function GMaps(){
    // Set properties
    this.mapReady = false;
}
/**
* Note you'll need to have an object of type GMaps sitting in the global context ready to receive the init callback
* which you would append to the script as object.init
*/
GMaps.prototype.init = function(){
    this.mapReady = true;
}
// OR
/*
* This function is 'static', and could be passed to the callback param as GMaps.init
*/
GMaps.init = function(){
    // No access to 'this' here - just perform whatever startup tasks you think are necessary
}

Whether we’re using the ‘static’ function or not, the init callback will let us know we can now extend and instantiate an OverlayView.

CustomWindow

We don’t want to have to stick our custom window object inside of the init callback though – that would be ugly. So instead:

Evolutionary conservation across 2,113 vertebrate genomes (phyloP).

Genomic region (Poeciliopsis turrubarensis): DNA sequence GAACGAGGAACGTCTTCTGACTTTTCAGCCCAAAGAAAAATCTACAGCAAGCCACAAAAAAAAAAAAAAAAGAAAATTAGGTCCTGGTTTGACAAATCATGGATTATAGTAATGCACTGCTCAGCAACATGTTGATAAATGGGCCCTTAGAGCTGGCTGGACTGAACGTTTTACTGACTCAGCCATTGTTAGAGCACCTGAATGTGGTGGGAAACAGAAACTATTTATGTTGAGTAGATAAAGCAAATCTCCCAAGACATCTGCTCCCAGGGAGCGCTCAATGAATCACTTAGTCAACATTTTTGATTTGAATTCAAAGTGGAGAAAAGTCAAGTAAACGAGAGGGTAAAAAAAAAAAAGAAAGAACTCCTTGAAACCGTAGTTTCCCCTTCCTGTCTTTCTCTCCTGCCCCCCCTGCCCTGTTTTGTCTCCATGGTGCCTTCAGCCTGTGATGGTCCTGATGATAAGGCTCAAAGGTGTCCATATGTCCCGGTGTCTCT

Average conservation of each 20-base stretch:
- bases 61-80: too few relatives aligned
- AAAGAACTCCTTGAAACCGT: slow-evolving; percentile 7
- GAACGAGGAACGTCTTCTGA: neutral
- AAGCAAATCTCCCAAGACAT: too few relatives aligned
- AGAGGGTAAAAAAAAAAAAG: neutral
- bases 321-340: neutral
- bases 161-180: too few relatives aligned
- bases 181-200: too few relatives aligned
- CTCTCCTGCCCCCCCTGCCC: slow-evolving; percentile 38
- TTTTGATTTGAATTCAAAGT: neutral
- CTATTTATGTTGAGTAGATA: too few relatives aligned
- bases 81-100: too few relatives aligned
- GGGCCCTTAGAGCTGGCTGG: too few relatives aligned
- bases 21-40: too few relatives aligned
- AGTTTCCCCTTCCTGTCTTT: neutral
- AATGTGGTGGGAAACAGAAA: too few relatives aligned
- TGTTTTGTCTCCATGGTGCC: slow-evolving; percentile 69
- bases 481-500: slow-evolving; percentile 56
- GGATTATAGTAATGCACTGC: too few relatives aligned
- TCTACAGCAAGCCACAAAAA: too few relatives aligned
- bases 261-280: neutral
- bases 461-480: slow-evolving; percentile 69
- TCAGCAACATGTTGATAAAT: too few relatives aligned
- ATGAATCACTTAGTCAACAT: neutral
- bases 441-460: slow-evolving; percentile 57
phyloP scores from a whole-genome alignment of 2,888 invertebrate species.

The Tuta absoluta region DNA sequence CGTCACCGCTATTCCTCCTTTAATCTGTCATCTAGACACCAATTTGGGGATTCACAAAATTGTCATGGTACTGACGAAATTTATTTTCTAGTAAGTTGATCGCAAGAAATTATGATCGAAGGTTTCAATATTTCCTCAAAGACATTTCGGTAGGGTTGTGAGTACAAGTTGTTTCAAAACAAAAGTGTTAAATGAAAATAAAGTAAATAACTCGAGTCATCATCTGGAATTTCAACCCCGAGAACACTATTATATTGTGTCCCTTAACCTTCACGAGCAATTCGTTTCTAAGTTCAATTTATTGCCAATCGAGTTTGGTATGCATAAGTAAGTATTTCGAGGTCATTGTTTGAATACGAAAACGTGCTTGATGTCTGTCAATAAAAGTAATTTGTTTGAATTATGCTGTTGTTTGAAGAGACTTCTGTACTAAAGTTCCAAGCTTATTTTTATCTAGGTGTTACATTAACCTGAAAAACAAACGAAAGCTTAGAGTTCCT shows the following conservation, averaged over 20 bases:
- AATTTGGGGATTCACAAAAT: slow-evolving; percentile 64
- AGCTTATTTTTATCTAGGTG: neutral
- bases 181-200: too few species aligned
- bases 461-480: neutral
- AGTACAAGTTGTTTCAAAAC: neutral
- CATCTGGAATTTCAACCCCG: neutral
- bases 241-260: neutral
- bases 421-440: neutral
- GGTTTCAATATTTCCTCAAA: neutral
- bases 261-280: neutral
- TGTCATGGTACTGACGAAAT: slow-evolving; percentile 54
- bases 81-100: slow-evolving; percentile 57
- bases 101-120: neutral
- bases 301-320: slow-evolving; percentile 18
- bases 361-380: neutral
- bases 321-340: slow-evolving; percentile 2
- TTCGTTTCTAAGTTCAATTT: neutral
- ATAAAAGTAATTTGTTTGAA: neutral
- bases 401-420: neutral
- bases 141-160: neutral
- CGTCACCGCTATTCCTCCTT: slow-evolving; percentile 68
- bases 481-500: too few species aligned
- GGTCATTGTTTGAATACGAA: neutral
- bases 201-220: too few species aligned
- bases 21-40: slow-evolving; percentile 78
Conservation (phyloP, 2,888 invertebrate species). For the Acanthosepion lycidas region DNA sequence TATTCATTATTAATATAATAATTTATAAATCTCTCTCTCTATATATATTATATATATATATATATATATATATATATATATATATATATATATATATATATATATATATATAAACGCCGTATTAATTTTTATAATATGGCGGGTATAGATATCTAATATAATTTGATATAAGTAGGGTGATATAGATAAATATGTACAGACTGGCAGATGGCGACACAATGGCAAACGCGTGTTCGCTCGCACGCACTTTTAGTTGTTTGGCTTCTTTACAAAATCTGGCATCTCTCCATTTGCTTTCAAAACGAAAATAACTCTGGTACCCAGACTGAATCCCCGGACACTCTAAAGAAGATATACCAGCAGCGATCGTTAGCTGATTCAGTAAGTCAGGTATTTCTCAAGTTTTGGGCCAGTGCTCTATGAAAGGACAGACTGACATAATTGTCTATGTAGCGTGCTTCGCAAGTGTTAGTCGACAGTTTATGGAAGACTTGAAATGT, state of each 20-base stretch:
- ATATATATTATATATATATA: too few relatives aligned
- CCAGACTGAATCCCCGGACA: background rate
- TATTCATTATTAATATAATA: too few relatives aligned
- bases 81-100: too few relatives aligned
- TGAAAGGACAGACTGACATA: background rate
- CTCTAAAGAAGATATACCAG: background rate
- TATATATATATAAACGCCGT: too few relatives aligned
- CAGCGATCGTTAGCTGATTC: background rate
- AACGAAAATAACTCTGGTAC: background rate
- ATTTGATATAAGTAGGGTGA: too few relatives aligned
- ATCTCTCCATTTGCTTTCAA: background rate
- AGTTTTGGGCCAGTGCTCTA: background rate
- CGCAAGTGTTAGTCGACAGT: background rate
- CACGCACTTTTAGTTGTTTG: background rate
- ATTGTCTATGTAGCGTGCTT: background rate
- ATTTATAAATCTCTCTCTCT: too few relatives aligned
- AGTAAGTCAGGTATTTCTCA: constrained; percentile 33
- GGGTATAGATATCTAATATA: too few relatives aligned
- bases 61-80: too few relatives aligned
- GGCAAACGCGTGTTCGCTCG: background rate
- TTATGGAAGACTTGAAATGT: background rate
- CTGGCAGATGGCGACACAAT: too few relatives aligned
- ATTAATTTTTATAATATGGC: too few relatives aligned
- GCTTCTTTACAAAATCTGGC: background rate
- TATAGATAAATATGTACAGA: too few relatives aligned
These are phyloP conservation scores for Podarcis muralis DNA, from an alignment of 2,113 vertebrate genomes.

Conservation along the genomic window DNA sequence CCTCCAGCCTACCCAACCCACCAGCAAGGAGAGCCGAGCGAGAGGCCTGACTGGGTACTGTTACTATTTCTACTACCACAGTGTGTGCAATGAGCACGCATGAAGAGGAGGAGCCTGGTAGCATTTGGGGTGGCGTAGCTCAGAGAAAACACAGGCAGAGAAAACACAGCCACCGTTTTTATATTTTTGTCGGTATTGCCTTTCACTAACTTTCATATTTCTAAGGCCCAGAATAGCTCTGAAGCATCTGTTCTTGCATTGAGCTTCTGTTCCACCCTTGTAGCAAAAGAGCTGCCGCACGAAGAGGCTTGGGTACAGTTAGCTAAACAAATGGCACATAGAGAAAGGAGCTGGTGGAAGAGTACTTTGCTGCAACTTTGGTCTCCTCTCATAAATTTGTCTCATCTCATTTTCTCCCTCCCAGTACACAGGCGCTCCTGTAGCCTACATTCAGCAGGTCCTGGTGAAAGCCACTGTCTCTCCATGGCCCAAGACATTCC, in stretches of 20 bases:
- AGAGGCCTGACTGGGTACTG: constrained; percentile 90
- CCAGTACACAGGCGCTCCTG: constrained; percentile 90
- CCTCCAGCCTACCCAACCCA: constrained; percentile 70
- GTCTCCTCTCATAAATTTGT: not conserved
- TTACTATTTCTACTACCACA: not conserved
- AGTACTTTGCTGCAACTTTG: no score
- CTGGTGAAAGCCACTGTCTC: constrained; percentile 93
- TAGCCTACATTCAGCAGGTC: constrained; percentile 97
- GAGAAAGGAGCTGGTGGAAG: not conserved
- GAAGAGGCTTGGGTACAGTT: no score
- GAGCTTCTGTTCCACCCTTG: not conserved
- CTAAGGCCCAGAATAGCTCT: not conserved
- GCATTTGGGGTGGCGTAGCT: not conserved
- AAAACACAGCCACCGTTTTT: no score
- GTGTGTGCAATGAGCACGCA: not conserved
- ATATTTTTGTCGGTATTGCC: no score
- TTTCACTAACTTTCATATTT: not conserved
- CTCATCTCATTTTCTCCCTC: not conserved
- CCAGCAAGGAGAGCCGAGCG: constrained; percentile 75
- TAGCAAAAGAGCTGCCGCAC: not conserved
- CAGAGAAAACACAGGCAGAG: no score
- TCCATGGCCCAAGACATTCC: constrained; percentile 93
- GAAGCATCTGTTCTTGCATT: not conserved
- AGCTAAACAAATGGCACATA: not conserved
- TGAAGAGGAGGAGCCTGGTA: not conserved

/**
     * Create a custom overlay for our window marker display, extending google.maps.OverlayView.
     * This is somewhat complicated by needing to async load the google.maps api first - thus, we
     * wrap CustomWindow into a closure, and when instantiating CustomWindow, we first execute the closure (to create
     * our CustomWindow function, now properly extending the newly loaded google.maps.OverlayView), and then
     * instantiate said function.
     * Note that this version uses jQuery.
     * @type {Function}
     */
(function(){
    var CustomWindow = function(){
        this.container = $('<div class="map-info-window"></div>');
        this.layer = null;
        this.marker = null;
        this.position = null;
    };
    /**
     * Inherit from OverlayView
     * @type {google.maps.OverlayView}
     */
    CustomWindow.prototype = new google.maps.OverlayView();
    /**